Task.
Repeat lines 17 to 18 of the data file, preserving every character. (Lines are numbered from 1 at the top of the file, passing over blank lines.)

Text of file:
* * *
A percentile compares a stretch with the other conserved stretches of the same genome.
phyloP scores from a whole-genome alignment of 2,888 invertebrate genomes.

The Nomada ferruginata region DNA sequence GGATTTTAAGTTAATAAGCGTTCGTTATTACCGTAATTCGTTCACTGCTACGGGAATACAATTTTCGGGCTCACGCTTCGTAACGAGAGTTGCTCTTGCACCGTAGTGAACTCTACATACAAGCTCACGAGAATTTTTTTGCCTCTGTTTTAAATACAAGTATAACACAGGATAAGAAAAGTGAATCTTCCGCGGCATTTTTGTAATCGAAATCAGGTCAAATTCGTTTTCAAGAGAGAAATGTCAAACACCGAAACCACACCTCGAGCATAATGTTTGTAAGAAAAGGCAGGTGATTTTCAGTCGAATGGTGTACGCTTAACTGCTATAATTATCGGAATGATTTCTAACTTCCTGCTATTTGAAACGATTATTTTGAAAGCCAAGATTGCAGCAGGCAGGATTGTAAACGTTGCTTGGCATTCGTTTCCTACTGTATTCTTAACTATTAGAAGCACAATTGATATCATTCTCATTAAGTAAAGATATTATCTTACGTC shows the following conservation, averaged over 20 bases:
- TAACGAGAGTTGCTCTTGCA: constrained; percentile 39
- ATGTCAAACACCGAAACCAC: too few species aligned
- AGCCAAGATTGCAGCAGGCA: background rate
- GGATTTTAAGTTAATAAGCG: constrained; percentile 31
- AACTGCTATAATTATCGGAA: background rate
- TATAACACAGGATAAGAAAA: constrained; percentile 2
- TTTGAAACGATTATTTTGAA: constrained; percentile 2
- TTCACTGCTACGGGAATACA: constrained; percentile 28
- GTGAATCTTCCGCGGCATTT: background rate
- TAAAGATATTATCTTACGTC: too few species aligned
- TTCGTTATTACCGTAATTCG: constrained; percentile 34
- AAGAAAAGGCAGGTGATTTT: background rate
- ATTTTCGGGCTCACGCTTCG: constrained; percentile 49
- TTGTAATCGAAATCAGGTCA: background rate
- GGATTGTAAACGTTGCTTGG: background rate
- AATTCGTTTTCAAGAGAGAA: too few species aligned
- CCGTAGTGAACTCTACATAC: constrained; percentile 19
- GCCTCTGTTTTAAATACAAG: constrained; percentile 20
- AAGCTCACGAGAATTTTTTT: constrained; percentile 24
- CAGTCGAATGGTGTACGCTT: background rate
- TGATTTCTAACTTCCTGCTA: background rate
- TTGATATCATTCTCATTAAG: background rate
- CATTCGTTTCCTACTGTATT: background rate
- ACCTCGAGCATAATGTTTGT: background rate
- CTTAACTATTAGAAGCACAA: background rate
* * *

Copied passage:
- TTGTAATCGAAATCAGGTCA: background rate
- GGATTGTAAACGTTGCTTGG: background rate